As with the rest of the internet, we have some thoughts and feelings on the recently announced Eisenhorn TV Show. Details are understandably scant right now which means it’s time to get aboard the speculation train. CHOO CHOO! After doing some thinking that may or may not have involved a bottle of wine and my ancient copy of The Eisenhorn Omnibus, I have a few reasons why this is great news and a few reasons why it may not be great news.
Get Hype for an Eisenhorn TV Show Because…
WH40k is the richest sci-fi universe around
Holy cow is the WH40k universe diverse and all-encompassing. You can have a planet that is still in the agrarian state with literal horse lords being attacked by high tech space communists and that is all canon. The possibilities for planets and settings is endless. More importantly, since the factions are all so very interesting and complex, there’s plenty going on to sustain an entire TV series.
Not to mention WH40k is still kind of niche nerd stuff. It’s not like Star Wars or Game of Thrones where it’s so pervasive everyone has heard of it. Even people who have never seen a Star Wars movie know who Yoda is, and my own mother knows that some dude named Jon Snow knows nothing. It’s high time people learned about the God Emperor, because nothing can top this universe, not even my beloved Star Trek. Fight me.
Eisenhorn’s story is amazing
Pick an Eisenhorn story, any Eisenhorn story, and I’ll bet you it’s worthy of a TV show. From full-length novels that would make great seasons, to short stories that would make good “monster of the week” episodes, Eisenhorn’s history is excellent. All the material is already there, and it’s such a fantastic primer for the aforementioned rich world of 40k.
Did I mention his crew is amazing? Godwin Fischig, Medea Betancore, Alizabeth Bequin, Harlon Nayle… the man has a plethora of badass companions that all have their own complex lives worthy of exploration in a TV series. Also I demand (because I can make such demands, natch) that Jason Isaacs be cast as Eisenhorn because look at this and tell me he isn’t Gregor Eisenhorn. The disdain in his eye, the innate superiority, the man is perfect for it.
Warhammer 40,000 deserves its day in the sun
I’ve often argued that the patron saint of WH40k is Nurgle because once you discover and fall in love with the universe, you immediately want to get your friends into it. And then they fall in love with it (or not because they don’t recognize quality when they see it, no judgment) and spread it to their friends and slowly but surely you create your own little army of fans. The books have great action, great dialogue, and fantastic characters.
You want strong females? WH40k’s got ’em in droves. You want mystery and intrigue? It’s got ya, fam. Complex politics? STRAP YOURSELF IN. Best of all, because it takes place in the 41st millennium, every sci-fi show that you like is canon. Star Trek? Canon. Battlestar Galactica? Sure! Firefly? It’s been so many millennia, Captain Tightpants most assuredly walked the stars before the Long Night.
Get Nervous for an Eisenhorn TV Show Because…
The world of Warhammer 40,000 is super complicated
I know it’s a tired joke in the meme world, but trying to explain WH40k to people is, at the bare minimum, a 40-minute conversation. Most of which will be spent with you breathlessly explaining it’s hard to say who the good guys are and who the bad guys are. Is the Imperium bad? You betcha. Is Chaos so very much worse? YES. But that’s hard to grasp. I have very real concern that a TV show might have the desire to turn Eisenhorn into a Jack Ryan-esque character fighting the corruption of the evil dictatorship that is the Imperium. Or that there will be a point in which the show will ask “Is Chaos really that bad?”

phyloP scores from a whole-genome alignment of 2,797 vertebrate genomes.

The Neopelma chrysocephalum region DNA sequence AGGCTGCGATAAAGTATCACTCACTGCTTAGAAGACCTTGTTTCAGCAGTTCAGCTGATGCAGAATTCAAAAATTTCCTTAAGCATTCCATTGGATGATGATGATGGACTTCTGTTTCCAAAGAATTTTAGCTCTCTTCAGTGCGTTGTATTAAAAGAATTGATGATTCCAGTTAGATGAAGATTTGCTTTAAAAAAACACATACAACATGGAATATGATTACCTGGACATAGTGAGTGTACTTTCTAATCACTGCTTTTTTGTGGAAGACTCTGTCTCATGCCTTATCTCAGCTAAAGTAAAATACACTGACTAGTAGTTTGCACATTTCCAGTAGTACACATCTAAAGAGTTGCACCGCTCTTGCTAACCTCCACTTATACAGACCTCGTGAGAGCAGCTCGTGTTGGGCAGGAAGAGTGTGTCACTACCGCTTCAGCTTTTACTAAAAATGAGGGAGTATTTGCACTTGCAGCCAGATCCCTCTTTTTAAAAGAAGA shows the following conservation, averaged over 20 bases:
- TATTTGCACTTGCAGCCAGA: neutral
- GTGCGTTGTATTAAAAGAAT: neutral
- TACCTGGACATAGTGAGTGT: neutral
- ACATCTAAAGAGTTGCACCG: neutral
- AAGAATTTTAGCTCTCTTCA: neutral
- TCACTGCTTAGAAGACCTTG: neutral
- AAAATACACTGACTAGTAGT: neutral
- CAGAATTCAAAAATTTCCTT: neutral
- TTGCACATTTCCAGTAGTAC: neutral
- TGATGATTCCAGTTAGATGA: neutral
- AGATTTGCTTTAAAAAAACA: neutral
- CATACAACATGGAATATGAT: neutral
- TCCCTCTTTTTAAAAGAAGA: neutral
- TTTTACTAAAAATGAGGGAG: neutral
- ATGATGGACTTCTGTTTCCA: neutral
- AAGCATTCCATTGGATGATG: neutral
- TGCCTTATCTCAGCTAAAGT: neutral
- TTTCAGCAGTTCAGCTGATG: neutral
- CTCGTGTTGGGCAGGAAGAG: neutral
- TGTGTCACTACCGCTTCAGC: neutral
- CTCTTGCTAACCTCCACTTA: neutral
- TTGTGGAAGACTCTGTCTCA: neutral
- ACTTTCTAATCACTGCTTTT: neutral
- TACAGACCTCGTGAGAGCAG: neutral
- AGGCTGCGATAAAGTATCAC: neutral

Not to mention any other number of over-simplifications that could be made in the name of “This is just easier.” The world is rich and complex and part of the fun is wading through the murky waters and learning about this stuff as you go. Why are these one dudes all claiming to be Alpharius? Oh. That’s why.
TV shows and movies have a history of disrespecting the source material
Stop me when this lament sounds familiar: Man, they just made a show/movie of <insert great book here> and they completely changed it! World War Z is a great example of a phenomenal book whose movie was so tangentially related to the book it was laughable. The Rook TV show ripped my heart out of my chest by immediately casting aside the intricate mystery to make it something that’s, well, it’s not the book.
How easy would it be to turn Alizabeth Bequin into some Caitlin Snow, running around in skirts and heels constantly exasperated at Eisenhorn’s antics? Or to alter the rules of pariahs so that she and Eisenhorn really can be together once and for all? I mean, look, I would love that as much as the next person, but no. I’m not saying they have to be dogged purists to the book, but Hollywood often forgets it sourced this material for a reason. Let it speak for itself.
Warhammer 40,000 remains a delightful secret
Look, I’ll be honest and say there’s a secret joy to WH40k being so uber niche. There was a time in the early ’00s when you could go to conventions and say “valar morghulis” and most people would look at you weird. But every now and then someone would say “valar dohaeris” and you found a new best friend. Now everyone and their brother knows the night is dark and full of terrors, and it makes it feel a little cheap.
I’m not sure I’m ready to see people suddenly saying “I am Alpharius” in droves, or having my mother call and ask if I know who this Rowboat Girlyman is that everyone is talking about. There’s something special about being that friend who introduces someone to WH40k, and I’m not sure I’m ready for all the non-believers to convert.